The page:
4 Ways to Keep a Healthy Work-Life Balance this Summer
More people are going at work alone than ever before, finding ways work around family and other commitments. But setting up a business of any kind is demanding, and you can easily find yourself working round the clock, all year round (especially if your work space is in the home).
If you thought summer was a time to slow down, make the most of the weather (whatever your weather preferences may be), and make precious memories; you may have to think again if you’ve a business to run.
If you are a parent, running a small business or working freelance makes long school holidays particularly challenging. While many big businesses are less busy over the summer, you can’t put a small business on hold for six whole weeks.
This is where the importance of a work-life balance comes in. Otherwise your health, business, personal life and family could all suffer.
We hope these four practical steps will remind you how to get organised so you can find the right work-life balance this summer.
1: Separate your personal life from your work
Have you ever answered a few emails before breakfast only to find yourself working a whole day in pyjamas? According to experts, blurring the lines like this is bad. Both for your for business and your wellbeing.
To get into the right mindset for work or play, it helps to dress in clothes you’d go out in. If you’re working from home, a designated work space is also recommended.Preferably a work space that you get physically get away from physically away from at the end of the day; so leaving your papers on the dining table doesn't count!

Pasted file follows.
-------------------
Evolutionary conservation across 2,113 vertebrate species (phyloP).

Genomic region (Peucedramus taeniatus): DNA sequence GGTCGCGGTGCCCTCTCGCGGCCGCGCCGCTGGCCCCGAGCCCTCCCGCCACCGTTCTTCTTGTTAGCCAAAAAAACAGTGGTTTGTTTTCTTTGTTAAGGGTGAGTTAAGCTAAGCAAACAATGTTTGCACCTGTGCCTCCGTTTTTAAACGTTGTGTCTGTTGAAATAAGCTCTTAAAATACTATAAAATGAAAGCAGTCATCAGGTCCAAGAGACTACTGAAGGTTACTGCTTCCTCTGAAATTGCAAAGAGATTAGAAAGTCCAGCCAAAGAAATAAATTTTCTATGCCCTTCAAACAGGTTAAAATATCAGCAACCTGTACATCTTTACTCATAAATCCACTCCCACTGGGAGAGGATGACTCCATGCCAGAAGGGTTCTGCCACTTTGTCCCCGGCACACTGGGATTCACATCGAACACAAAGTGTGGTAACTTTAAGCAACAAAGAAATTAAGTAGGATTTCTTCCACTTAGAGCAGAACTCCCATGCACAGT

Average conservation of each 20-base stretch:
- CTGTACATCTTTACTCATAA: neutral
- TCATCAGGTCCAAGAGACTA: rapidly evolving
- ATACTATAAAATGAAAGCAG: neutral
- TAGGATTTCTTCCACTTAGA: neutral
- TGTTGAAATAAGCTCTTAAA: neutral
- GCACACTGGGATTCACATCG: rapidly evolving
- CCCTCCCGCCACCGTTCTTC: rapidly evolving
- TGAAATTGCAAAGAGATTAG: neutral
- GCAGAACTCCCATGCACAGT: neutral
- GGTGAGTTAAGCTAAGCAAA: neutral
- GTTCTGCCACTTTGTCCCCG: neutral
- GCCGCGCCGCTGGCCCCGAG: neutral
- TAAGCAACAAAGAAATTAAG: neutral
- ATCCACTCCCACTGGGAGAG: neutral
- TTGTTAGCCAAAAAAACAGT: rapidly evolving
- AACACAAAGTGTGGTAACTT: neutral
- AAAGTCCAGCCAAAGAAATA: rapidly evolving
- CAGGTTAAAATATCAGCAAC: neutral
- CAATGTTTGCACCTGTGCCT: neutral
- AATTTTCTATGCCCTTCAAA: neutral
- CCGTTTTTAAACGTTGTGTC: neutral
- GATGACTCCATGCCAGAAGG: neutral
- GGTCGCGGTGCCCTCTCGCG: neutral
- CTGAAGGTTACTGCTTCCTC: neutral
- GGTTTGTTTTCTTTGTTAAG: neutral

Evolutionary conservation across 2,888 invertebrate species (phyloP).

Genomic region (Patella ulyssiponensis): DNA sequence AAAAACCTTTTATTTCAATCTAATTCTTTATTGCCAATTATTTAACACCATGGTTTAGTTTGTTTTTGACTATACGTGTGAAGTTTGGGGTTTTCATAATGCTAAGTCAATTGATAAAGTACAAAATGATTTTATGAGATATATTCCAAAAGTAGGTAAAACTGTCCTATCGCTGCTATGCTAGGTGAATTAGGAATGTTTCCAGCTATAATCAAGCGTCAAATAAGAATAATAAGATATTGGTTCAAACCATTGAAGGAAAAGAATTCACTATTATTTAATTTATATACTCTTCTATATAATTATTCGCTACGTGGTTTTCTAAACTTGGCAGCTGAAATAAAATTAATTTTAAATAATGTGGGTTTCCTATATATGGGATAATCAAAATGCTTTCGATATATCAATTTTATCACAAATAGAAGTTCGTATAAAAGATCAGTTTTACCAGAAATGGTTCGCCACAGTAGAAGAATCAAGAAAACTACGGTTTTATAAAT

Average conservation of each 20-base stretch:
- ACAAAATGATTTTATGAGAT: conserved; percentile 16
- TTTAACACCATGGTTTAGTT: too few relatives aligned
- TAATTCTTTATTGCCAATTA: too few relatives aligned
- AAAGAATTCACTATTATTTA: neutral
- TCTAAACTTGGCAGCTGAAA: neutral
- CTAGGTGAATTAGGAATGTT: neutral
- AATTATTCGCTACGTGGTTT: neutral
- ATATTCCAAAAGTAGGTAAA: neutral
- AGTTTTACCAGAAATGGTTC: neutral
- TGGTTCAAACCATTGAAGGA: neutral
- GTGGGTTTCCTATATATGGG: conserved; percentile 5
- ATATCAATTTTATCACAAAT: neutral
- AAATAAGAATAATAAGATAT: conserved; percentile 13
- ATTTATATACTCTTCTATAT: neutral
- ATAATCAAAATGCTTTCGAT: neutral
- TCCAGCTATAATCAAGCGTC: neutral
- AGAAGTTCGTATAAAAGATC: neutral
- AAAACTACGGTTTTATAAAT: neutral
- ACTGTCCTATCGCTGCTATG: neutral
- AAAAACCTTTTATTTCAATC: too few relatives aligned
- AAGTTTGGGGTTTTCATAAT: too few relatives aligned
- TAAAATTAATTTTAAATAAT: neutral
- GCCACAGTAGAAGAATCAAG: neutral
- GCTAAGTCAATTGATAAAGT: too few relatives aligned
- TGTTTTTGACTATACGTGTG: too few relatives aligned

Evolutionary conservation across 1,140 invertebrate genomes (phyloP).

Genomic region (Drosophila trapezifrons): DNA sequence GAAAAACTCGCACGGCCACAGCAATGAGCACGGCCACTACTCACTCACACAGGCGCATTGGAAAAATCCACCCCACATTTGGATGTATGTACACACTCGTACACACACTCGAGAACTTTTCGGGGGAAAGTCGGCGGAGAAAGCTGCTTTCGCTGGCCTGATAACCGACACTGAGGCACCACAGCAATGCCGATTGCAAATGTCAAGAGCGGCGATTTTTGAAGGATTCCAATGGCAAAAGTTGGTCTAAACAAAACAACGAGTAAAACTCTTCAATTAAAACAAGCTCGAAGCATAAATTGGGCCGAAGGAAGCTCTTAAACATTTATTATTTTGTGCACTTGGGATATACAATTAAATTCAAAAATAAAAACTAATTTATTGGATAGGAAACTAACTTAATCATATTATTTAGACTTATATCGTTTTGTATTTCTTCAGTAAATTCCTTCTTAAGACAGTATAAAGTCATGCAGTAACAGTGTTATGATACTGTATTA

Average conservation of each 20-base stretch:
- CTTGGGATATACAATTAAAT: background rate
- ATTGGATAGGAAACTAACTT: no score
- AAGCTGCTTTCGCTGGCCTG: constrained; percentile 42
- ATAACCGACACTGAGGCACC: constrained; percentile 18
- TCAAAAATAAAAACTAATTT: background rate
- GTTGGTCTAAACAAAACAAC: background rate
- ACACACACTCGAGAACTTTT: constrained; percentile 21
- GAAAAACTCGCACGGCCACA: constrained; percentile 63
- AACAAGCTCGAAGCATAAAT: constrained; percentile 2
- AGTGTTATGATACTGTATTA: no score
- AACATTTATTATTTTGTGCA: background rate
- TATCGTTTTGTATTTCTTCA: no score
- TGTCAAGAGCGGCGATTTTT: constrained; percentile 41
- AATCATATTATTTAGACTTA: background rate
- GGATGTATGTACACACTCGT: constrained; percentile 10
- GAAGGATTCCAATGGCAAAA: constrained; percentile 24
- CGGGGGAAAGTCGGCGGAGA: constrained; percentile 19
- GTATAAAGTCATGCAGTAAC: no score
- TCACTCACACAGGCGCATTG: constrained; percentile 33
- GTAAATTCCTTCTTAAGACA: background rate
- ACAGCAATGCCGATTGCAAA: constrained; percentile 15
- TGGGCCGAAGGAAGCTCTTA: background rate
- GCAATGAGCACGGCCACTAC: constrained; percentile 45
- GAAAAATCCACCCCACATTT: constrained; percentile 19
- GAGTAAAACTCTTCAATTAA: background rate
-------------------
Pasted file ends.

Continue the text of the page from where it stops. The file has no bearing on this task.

Mixing business and childcare just doesn’t work, whatever you may see in the movies (remember Julia Roberts as Erin Brockovich with a baby on the hip?). Screaming toddlers are not appreciated on conference calls. And while your kids might be happy to spend a day on screens while Mummy works, it’s not an ideal way to spend the holidays! We all need sunshine and fresh air.
2: Plan your time
Set aside hours, days or weeks for personal and work time, prioritise tasks and make a schedule. Time management is one of the most valuable business skills and goes a long way in reducing everybody's stress.
Most of us work better at certain times of day. Plan work for those times or for when your children are asleep or taking part in holiday clubs or camps. See if you can recruit some little helpers for the time allocated to household chores!
3: Learn to switch off your business
Let your contacts know when you are and aren’t working. Use your email auto-responder to set their expectations for a reply and turn off notifications. Most people can wait a few hours or days.
Remember to switch off from your business too. Reading through your work emails as you sit in bed at night is a good way to set your mind on overdrive just before you sleep.
4: Establish healthy working practices
Remember to take breaks when you are working. If you’re based at home, you may find yourself working non-stop without the normal office distractions.
Get outside to clear your head and counteract the physical effects of sitting down for hours, especially if you don’t have to travel to the office.
If you don’t have a commute, allow yourself a few moments to transition to and from work. Do this in whatever way works for you; listen to a "Leaving Work" Playlist, take some time to read a book or do some quick exercise to clear your head.
Learn to delegate your work and home jobs as much as possible.
Spend some time discovering the anti-stress strategies that work for you and be mindful about your work style and environment.